Technology, Information Technology (IT) or Information and Communications Technology (ICT)? Disruptive or frontier technologies? The information and knowledge society, digital transformation or the 4th industrial revolution? Whatever the term, the rapid speed of technological change and Its associated opportunities and risks are changing societies, economies and services around the world. As the digital transformation alters the character of future societies, so too Is It Impacting the children and young people who represent that future.The issues affecting children and young people in the digital realm are similar to those in the physical. This includes legal rights and obligations, identification and formal identity management, equitable access to public sector services, privacy and data protection, bullying, stalking and protection from predatory behaviour, whether online or in the physical world.
In view of the digital transformation of public services – within the wider context of the UN Sustainable Development Goals – this UNICEF – UNU-EGOV project aims to develop global guidance for governments and UNICEF national chapters on the opportunities and challenges of e-services to achieve results for children.
Digital Services: access and opportunities
Access to public services is a global challenge. Estimates are that 50% of the world population does not have access to social security and that a mere 20% of migrant workers have full social protection (ISSA, 2016). While no estimates have been made in relation to the impact of technology, convention would dictate that accessibility in emerging countries exacerbates the issue due to limited access to technology (as a result of limited skills, lack of infrastructure or relative cost). Within this digital divide, in those countries forging ahead with the digital transformation of public services, little Is understood of the potential opportunities and challenges this modality may offer to children and young people.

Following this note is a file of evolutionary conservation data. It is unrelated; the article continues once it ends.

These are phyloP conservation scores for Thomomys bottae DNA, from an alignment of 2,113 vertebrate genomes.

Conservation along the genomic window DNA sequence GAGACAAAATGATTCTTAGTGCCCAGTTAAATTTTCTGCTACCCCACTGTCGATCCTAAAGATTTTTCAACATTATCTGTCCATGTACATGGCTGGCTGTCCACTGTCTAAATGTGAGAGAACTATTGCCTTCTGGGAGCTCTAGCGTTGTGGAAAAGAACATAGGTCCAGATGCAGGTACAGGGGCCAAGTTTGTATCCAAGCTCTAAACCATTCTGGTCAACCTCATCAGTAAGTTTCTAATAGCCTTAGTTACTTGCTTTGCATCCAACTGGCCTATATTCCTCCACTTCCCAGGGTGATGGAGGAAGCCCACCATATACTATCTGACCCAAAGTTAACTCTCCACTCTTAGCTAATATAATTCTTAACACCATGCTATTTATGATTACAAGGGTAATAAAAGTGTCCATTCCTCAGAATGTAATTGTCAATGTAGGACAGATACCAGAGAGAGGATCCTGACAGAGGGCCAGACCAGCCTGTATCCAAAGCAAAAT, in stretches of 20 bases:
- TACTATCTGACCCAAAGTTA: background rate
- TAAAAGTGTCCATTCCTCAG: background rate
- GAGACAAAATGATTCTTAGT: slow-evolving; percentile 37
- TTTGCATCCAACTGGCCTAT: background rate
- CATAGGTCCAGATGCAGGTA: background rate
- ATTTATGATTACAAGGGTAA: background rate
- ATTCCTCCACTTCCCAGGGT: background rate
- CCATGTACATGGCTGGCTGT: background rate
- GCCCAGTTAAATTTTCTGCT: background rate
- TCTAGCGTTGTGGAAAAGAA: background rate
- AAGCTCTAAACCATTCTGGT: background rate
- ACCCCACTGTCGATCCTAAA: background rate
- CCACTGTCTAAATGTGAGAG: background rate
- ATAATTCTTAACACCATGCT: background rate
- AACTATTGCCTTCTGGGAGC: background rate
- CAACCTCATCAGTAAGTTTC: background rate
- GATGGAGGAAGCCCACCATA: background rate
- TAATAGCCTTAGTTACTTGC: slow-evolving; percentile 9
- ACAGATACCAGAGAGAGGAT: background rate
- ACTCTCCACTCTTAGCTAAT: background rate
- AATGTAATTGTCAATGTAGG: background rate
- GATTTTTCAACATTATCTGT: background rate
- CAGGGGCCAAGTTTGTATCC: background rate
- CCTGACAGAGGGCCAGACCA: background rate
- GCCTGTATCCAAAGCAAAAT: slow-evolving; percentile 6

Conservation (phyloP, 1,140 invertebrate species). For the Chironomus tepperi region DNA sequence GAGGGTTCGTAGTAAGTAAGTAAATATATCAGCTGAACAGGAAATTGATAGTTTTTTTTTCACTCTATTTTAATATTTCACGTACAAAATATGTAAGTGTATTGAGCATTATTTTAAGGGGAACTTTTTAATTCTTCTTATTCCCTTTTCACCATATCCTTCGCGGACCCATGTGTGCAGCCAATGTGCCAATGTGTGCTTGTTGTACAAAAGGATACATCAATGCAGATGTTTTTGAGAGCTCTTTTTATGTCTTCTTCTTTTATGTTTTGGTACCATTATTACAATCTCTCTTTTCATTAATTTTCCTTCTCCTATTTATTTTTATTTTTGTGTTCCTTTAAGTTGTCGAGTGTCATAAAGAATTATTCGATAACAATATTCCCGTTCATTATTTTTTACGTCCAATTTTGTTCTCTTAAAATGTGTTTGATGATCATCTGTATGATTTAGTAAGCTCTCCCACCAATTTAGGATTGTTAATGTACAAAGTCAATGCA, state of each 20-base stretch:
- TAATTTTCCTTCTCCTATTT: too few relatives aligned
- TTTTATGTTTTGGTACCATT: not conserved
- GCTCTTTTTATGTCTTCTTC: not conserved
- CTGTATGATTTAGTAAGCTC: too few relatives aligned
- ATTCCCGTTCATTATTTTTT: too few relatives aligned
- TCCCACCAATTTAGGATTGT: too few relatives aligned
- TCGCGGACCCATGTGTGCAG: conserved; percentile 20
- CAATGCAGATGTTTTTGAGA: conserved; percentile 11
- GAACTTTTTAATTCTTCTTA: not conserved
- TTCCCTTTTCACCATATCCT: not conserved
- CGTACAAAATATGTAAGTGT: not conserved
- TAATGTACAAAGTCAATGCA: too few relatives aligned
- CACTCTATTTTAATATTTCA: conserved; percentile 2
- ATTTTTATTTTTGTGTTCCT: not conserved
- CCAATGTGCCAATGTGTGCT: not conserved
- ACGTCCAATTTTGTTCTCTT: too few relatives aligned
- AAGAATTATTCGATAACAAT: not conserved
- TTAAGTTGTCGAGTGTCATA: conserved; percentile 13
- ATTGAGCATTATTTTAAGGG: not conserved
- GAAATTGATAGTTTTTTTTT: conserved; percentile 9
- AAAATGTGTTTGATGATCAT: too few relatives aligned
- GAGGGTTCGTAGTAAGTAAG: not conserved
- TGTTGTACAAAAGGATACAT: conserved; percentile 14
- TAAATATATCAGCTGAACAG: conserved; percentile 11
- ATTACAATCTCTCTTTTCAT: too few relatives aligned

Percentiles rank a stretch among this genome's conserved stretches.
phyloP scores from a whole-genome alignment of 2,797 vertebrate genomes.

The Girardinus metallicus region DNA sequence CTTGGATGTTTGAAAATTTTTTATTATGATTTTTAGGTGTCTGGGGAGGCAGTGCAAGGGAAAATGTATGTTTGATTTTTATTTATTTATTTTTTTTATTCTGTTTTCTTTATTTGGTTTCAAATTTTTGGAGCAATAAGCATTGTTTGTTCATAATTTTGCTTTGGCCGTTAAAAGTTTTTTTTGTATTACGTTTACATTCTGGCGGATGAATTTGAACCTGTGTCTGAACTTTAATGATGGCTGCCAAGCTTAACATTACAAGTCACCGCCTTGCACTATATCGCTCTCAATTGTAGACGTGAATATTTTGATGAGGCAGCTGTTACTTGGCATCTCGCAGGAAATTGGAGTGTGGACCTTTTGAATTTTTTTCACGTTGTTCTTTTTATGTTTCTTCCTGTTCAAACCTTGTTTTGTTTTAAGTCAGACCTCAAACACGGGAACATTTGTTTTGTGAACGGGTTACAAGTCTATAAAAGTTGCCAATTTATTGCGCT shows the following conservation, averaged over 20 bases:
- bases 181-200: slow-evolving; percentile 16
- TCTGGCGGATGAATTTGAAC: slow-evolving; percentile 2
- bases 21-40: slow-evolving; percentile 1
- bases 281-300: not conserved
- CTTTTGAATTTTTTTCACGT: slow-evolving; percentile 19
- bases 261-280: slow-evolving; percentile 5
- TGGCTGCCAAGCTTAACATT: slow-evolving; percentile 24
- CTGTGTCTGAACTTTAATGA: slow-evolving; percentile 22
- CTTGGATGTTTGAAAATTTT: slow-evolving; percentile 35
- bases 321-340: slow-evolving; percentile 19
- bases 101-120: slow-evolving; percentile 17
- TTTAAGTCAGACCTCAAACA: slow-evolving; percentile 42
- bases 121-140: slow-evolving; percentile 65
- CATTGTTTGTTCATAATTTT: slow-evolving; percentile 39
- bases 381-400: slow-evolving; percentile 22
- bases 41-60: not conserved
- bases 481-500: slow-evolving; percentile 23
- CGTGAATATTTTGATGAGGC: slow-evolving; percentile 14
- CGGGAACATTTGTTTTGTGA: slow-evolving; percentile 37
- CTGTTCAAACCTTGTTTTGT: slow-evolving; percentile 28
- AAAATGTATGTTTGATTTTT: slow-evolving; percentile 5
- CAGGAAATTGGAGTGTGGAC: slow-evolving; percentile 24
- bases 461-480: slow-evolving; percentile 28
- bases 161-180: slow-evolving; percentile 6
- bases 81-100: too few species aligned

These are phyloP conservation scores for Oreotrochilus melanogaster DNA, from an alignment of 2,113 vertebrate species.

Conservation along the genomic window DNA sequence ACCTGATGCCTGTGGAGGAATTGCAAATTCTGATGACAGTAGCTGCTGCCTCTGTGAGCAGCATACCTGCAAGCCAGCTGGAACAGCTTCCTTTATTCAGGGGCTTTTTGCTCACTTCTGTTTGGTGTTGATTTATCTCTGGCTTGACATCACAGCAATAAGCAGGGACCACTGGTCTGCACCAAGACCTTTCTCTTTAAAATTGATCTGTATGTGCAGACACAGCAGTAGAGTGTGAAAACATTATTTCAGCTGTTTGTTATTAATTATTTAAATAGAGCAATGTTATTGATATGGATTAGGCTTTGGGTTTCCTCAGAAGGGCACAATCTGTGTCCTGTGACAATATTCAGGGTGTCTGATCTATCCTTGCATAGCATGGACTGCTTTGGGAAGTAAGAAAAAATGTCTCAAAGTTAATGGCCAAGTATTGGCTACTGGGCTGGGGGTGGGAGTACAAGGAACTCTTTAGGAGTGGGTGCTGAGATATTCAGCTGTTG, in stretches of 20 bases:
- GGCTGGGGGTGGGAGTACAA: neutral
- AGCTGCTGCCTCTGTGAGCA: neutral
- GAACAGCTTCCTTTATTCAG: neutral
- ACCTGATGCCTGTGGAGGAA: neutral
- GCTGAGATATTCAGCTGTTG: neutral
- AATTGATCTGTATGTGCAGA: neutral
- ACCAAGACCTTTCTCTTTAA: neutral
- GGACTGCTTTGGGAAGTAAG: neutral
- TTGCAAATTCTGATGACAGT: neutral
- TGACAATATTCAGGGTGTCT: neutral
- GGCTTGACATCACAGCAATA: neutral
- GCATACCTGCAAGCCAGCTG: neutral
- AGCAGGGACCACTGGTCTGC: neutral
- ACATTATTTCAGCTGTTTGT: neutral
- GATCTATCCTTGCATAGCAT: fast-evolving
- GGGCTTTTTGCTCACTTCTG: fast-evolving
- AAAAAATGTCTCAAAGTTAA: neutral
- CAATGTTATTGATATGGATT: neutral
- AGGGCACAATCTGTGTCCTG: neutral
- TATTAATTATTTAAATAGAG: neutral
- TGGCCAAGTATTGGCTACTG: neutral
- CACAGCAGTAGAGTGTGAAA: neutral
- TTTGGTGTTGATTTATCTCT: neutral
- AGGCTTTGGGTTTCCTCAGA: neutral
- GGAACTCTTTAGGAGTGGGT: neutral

In this emerging context, it is important to differentiate between digital services types for children:
Directly targeting children e.g. health care, education, some services especially for 15-18-year old. Examples includes access to electronic patient journals and primary care services, as well as school-student-parent portals for educational services in the Nordic countries, tailored content and services in Finland (https://www.suomi.fi/medborgare/parforhallande-och-familj/tjanster-for-ungdomar), Stockholm (https://www.stockholm.se/KulturFritid/Ung-i-Stockholm/) and Copenhagen (https://www.kk.dk/st%C3%B8tte-til-b%C3%B8rn-unge-og-familier).
Directly targeting children on the threshold of adulthood, healthcare, education, voting and legal rights, portfolio of traditional/classical services including tax, pension, driver’s license, military service etc. Examples includes Abu Dhabi’s KidX (https://kidx.government.ae/en/), Generation NYC (https://growingupnyc.cityofnewyork.us/generationnyc/) from the City of New York and South Koreas Kids information and service universe (http://kids.gov.kr/main.ds).
Associated with the minor, but addressed to parent/guardian, e.g. health (prenatal, primary), food programmes, parental leave, child support etc. Examples includes New Zealand’s Smart Start services (https://smartstart.services.govt.nz/), Singapore’s (https://bit.ly/32le6By), South Korea’s (http://kids.gov.kr/main.ds) and Tel Aviv’s online platform (https://bit.ly/2XEsCWj) approach for new parents, but similar exists also in the Nordic countries.